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Introduction

Introduction lntrodudion In an essay published in a theological journal, ethnomusicologist Philip Bohlman raised a theomusicological question that derived, appropriately enough, from his attempt to delimit common inter­ ests between ethnomusicology and theology. The preeminent ques­ tion was not "Is All Music Religious? -the title of his brief article. It was, "Is there a common ethnomusicological language about mu­ sic and religion that forms into a more explicit discourse? And to what extent do music and religion manifest themselves as common elements-indeed, as shared vocabulary-in the discourse and en­ deavors of the entire discipline of ethnomusicology? In answer to Bohlman s question, ethnomusicologists generally only stumble onto the realization that music and religion can de­ velop a common vocabulary and explicit discourse, since they rarely an interest in theology or the history of religions as Bohlman have seems to have. This was demonstrated at the ethnomusicology con­ ference Bohlman held in the mid-198os at Cornell University on the theme "Popular Music in the Middle East, South Asia, and South­ east Asia. At the conclusion of the conference, ethnomusicologist Bruno Netti, who was to connect the disparate presentations into some cohesive meaning, made the statement: There is only one characteristic, in http://www.deepdyve.com/assets/images/DeepDyve-Logo-lg.png Black Sacred Music Duke University Press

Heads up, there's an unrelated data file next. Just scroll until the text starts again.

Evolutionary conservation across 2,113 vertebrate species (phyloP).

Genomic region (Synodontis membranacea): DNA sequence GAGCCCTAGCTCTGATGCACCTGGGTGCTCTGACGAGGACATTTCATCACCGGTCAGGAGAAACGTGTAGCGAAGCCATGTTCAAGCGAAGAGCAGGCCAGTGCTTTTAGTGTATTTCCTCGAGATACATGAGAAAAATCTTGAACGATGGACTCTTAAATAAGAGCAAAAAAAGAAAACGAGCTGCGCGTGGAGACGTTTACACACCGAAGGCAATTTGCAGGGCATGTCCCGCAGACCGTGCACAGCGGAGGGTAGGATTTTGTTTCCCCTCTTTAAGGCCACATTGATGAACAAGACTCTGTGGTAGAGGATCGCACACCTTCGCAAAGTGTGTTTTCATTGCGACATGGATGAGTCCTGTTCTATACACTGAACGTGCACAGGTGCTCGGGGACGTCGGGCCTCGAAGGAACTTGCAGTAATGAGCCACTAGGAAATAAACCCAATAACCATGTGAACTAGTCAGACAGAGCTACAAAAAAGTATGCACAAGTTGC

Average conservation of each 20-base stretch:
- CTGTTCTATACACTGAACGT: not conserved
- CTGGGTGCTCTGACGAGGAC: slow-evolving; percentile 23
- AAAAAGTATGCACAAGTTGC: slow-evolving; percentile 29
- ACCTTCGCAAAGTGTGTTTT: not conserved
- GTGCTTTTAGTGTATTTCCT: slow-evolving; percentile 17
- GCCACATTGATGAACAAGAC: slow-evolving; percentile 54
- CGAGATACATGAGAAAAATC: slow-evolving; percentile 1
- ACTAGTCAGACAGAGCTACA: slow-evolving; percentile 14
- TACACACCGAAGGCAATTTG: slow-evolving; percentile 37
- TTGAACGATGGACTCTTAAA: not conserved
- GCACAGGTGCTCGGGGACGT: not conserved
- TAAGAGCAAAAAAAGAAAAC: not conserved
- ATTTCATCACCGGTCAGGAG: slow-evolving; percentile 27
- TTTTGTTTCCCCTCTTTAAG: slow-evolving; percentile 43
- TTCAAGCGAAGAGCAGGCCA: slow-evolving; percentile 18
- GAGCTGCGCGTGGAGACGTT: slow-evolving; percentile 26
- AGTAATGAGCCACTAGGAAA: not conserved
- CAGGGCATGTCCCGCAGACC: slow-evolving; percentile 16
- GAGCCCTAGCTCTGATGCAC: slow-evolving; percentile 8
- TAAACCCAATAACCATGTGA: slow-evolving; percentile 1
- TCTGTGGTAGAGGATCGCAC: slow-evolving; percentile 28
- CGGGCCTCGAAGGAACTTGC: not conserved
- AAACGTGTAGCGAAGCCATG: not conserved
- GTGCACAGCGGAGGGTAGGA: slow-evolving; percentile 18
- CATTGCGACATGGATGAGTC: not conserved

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Copyright
Copyright © 1992 by Duke University Press
ISSN
1043-9455
eISSN
2640-9879
DOI
10.1215/10439455-6.1.1
Publisher site
See Article on Publisher Site

Abstract

lntrodudion In an essay published in a theological journal, ethnomusicologist Philip Bohlman raised a theomusicological question that derived, appropriately enough, from his attempt to delimit common inter­ ests between ethnomusicology and theology. The preeminent ques­ tion was not "Is All Music Religious? -the title of his brief article. It was, "Is there a common ethnomusicological language about mu­ sic and religion that forms into a more explicit discourse? And to what extent do music and religion manifest themselves as common elements-indeed, as shared vocabulary-in the discourse and en­ deavors of the entire discipline of ethnomusicology? In answer to Bohlman s question, ethnomusicologists generally only stumble onto the realization that music and religion can de­ velop a common vocabulary and explicit discourse, since they rarely an interest in theology or the history of religions as Bohlman have seems to have. This was demonstrated at the ethnomusicology con­ ference Bohlman held in the mid-198os at Cornell University on the theme "Popular Music in the Middle East, South Asia, and South­ east Asia. At the conclusion of the conference, ethnomusicologist Bruno Netti, who was to connect the disparate presentations into some cohesive meaning, made the statement: There is only one characteristic, in

Journal

Black Sacred MusicDuke University Press

Published: Mar 1, 1992

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